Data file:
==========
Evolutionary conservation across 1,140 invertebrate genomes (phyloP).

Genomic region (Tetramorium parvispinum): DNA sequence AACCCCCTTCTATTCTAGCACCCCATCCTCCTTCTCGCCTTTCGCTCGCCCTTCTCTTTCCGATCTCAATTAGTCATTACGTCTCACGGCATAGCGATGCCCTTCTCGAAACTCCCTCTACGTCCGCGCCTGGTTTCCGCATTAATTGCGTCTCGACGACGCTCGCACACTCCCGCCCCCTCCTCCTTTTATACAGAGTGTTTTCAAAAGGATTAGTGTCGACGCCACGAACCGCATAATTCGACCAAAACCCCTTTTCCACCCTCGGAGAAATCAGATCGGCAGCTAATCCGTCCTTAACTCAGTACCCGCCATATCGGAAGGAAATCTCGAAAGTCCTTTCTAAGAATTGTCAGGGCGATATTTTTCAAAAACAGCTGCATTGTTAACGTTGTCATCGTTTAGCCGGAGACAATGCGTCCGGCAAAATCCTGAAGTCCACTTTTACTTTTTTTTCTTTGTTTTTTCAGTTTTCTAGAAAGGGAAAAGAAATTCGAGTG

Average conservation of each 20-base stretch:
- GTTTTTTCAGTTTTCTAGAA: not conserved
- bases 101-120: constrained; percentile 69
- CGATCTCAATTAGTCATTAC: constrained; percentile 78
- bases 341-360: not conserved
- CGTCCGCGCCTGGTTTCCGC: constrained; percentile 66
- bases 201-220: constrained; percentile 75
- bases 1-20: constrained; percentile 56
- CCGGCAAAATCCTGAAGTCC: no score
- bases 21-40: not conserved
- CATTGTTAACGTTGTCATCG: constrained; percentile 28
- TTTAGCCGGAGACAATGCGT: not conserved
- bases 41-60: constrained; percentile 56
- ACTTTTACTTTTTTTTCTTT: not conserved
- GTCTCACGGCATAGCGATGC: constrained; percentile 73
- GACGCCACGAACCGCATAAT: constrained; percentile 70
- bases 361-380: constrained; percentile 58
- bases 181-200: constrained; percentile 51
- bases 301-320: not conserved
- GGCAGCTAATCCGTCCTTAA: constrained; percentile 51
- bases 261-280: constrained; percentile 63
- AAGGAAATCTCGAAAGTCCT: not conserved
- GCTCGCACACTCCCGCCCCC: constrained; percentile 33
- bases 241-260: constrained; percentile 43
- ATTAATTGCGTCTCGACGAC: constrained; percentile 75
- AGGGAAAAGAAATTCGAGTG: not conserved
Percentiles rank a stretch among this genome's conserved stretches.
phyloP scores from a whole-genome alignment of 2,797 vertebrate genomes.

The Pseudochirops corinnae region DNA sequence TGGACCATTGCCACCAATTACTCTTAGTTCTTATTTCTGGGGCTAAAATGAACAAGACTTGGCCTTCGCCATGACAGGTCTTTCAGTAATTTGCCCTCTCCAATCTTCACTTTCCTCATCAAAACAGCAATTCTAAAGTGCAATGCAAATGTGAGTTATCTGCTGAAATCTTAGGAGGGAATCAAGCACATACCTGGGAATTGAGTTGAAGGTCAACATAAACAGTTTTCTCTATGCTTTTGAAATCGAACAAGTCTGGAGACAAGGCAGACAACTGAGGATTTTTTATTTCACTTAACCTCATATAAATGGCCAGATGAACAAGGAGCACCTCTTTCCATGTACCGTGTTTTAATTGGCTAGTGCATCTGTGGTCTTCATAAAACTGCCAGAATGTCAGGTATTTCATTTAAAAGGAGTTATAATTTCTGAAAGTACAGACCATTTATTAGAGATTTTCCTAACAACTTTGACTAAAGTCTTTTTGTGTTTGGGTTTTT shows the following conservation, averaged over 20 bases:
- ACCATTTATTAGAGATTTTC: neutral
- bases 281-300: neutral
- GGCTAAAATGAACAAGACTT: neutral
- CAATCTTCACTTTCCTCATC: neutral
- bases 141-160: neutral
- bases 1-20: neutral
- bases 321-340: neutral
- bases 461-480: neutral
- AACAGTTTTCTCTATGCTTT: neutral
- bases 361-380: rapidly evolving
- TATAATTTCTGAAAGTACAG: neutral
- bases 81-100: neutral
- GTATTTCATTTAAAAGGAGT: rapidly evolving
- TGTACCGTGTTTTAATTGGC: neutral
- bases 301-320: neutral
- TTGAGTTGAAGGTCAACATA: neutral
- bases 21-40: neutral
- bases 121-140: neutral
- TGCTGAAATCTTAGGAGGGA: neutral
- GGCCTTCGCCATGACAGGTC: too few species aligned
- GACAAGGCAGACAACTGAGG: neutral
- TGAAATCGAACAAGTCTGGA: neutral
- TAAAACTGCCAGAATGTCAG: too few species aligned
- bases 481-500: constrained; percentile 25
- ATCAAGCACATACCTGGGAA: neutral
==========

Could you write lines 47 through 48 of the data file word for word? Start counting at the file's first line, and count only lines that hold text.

- TTGAGTTGAAGGTCAACATA: neutral
- bases 21-40: neutral